North East business owners trying to get their operations back up to full speed as the economy reopens are potentially facing a triple challenge to achieving their goals.
That’s the view of Alexandra Withers, North East chair of insolvency and restructuring trade body R3, who was speaking after the publication of the official corporate insolvency figures for England and Wales for the first quarter of 2021.
There were 2,384 corporate insolvencies reported during the period, which represents a 21.9% reduction from the final quarter of last year and a 38.3% fall from the number of the first three months of 2020.
But despite the range of government business support measures that remain in place, the downward trend observed since the onset of the pandemic turned upward towards the end of the quarter, with a 45% month-on-month rise between February (685 cases) and March (992 cases).
And Alexandra Withers, who is an associate solicitor in the insolvency department of Short Richardson & Forth Solicitors in Newcastle, is advising regional business owners to be preparing now for managing their finances and operations once the support mechanisms are no longer available.
She says: “The first three months of 2021 have been tough for many North East businesses, and followed a year of shutdowns, re-openings, false starts, ambiguity and confusion.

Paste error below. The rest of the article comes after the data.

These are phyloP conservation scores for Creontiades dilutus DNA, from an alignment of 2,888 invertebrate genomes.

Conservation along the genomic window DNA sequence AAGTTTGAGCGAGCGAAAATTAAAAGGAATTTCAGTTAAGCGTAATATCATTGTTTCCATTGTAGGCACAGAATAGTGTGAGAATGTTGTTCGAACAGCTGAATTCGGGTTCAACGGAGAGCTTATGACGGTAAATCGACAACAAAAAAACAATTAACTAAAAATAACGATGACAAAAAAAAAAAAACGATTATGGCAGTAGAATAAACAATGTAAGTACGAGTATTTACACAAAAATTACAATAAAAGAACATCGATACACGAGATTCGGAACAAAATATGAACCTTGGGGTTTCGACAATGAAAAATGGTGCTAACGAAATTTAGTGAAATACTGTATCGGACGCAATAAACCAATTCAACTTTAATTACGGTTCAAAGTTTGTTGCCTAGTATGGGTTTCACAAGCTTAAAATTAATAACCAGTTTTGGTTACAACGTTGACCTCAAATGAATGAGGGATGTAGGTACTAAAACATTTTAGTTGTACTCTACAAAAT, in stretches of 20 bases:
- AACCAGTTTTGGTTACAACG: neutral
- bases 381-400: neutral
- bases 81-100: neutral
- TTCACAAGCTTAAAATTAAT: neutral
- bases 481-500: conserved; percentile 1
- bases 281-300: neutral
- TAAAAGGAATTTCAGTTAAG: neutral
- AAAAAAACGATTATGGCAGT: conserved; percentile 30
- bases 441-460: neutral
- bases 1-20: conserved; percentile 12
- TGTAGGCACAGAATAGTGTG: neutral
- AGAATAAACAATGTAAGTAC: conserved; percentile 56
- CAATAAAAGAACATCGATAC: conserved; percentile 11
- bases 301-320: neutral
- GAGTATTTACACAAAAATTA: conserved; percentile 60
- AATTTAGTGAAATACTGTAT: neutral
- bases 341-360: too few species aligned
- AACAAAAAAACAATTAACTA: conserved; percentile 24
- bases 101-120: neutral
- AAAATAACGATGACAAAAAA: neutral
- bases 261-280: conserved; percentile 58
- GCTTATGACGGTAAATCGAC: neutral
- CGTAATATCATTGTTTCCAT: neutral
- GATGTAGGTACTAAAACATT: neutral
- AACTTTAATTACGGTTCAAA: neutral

“While the quarterly fall in corporate insolvencies represents the lowest quarterly total on record, the increase between February and March suggests numbers may now finally be on the rise, as was always likely to be the case in the end.
“It’s clear that Government support measures are still helping to keep many North East businesses going, but they are only delaying rather than preventing the financial pain of the pandemic from leading to a sharp, sustained increase in corporate insolvencies.
“As Covid restrictions lift and we begin to return to some degree of normality, regional businesses will face three key challenges, with the first being the need to keep a careful eye on their cashflow levels to ensure they don’t fall into the trap of over-trading and risk facing insolvency through cashflow or creditor problems.
“They must make sure they have a plan for a sustainable reopening, so they don’t undo their efforts to survive the last year by mismanaging the next couple of months, and they also need to think about how they will manage when the Government support measures end.
“Feedback from R3 members suggests that many company directors seem to have delayed planning for this inevitability, and they really must prioritise using the time remaining before the majority of the measures end in June and furlough is wound up in September to ensure they have a viable plan in place for the final quarter of this year and beyond.
“Anyone who is worried about their business’s finances should seek advice from a qualified source as soon as they become concerned. Doing so will give them more options to turn their financial situation around, and more time to decide what the best approach for their business will be.”